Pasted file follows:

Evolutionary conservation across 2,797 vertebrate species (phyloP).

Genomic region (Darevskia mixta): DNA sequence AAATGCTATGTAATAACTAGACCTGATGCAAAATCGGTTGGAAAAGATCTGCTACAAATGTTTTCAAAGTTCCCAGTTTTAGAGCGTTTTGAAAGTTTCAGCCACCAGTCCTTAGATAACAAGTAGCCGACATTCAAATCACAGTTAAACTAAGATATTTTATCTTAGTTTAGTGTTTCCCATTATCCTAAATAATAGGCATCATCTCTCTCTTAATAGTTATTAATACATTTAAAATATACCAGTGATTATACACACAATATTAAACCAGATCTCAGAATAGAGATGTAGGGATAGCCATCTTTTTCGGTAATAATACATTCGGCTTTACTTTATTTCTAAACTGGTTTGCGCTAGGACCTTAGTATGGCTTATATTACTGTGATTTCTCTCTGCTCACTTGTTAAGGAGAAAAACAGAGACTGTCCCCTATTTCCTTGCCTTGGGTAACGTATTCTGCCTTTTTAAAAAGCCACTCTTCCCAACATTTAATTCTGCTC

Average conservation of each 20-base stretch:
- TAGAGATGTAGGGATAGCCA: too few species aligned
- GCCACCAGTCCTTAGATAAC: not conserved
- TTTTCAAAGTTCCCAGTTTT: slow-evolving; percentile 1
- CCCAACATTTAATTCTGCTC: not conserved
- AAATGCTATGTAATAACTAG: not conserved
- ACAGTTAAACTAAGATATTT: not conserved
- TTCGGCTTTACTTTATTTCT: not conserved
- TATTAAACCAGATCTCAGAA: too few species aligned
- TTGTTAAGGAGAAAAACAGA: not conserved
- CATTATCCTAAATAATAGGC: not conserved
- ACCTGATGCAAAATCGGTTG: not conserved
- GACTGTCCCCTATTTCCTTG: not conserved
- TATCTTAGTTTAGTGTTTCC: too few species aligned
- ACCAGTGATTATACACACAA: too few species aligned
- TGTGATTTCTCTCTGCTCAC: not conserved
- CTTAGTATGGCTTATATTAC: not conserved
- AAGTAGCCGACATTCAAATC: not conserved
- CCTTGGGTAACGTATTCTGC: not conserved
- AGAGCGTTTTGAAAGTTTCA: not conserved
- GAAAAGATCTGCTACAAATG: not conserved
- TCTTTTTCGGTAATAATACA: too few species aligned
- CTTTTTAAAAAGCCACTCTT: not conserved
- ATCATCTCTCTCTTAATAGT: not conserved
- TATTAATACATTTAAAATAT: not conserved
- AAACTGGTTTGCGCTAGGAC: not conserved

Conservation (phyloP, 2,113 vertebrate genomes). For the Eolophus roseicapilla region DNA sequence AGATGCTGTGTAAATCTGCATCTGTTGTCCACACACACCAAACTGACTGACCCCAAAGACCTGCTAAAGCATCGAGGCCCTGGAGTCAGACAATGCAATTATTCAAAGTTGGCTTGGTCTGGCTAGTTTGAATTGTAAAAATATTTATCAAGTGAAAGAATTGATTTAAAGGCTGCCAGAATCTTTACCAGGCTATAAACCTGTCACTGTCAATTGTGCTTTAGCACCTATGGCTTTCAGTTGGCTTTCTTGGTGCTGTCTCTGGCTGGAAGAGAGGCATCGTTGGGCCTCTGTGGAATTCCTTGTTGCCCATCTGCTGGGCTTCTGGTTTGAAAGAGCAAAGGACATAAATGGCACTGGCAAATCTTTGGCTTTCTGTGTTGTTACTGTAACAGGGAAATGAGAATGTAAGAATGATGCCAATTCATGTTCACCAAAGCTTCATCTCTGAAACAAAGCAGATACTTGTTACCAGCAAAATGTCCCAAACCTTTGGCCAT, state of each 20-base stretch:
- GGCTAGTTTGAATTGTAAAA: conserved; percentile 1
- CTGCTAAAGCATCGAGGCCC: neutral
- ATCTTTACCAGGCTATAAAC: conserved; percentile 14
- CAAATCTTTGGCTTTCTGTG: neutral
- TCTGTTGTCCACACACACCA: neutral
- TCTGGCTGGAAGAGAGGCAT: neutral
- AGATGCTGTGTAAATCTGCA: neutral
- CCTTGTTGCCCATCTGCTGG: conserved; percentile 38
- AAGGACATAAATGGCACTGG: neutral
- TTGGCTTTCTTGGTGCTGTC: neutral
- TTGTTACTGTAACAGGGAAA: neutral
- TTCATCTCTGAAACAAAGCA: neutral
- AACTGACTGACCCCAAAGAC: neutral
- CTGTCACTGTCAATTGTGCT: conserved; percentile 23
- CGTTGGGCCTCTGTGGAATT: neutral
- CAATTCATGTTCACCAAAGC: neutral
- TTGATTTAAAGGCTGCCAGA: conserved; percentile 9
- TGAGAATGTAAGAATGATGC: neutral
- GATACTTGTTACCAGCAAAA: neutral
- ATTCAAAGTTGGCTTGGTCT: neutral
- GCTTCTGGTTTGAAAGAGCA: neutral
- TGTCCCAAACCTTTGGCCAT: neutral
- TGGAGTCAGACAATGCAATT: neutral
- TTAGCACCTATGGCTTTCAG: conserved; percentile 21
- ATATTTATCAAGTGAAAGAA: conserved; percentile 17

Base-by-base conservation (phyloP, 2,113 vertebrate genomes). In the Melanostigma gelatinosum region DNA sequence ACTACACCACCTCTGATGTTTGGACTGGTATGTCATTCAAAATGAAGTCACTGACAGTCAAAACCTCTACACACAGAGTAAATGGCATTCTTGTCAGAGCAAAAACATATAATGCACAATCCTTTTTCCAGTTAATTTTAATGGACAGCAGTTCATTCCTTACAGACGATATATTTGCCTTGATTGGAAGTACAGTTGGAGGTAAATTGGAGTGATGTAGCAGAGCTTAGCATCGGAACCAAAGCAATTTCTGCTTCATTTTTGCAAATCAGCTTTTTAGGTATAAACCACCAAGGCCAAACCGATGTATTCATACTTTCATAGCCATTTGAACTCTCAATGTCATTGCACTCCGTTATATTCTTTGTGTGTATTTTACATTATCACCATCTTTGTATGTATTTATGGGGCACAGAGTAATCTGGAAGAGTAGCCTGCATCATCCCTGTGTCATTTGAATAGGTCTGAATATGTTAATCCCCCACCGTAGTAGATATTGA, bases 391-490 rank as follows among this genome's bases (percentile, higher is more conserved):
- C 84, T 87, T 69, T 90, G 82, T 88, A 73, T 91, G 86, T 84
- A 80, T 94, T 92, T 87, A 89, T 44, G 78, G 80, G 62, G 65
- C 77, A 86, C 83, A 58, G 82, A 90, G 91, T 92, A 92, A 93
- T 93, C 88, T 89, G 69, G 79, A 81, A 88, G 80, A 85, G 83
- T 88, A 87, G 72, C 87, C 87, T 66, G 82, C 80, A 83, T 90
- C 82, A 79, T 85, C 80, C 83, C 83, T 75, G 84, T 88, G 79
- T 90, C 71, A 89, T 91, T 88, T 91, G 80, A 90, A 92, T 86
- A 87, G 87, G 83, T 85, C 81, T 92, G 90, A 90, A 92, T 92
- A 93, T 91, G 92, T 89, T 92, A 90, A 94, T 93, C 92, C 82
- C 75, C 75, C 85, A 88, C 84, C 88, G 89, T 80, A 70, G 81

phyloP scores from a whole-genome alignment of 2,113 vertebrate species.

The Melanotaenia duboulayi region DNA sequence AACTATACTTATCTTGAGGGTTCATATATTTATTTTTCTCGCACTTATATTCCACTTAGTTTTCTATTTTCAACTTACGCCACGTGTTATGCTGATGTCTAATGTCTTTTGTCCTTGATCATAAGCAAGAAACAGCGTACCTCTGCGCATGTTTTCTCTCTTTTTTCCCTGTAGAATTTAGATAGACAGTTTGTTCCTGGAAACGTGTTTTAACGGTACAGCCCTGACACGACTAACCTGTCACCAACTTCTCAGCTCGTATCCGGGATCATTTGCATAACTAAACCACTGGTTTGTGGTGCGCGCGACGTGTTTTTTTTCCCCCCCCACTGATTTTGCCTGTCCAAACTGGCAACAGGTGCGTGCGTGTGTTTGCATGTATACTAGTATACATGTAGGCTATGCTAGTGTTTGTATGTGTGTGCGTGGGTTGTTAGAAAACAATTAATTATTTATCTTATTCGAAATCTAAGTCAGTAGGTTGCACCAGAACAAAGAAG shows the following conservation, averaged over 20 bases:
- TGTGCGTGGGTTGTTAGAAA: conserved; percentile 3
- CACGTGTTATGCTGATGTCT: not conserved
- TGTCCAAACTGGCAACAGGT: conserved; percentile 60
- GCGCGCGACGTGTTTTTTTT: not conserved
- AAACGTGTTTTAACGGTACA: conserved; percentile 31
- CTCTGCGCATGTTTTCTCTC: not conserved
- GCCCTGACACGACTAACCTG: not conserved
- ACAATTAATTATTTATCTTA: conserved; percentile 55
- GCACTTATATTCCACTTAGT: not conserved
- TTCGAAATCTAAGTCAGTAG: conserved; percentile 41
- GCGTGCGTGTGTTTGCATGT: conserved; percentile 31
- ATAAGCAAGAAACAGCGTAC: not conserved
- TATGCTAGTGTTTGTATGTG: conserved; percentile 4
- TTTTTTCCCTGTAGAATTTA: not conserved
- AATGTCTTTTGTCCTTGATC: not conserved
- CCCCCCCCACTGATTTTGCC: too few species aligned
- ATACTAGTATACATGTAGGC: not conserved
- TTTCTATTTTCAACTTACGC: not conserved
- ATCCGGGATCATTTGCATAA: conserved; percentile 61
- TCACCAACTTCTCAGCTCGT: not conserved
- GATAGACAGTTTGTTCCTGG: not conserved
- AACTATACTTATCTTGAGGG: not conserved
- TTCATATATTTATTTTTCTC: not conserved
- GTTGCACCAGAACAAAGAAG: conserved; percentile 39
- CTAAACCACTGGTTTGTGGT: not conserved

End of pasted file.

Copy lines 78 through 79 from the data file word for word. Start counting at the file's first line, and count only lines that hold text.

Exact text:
- GCGTGCGTGTGTTTGCATGT: conserved; percentile 31
- ATAAGCAAGAAACAGCGTAC: not conserved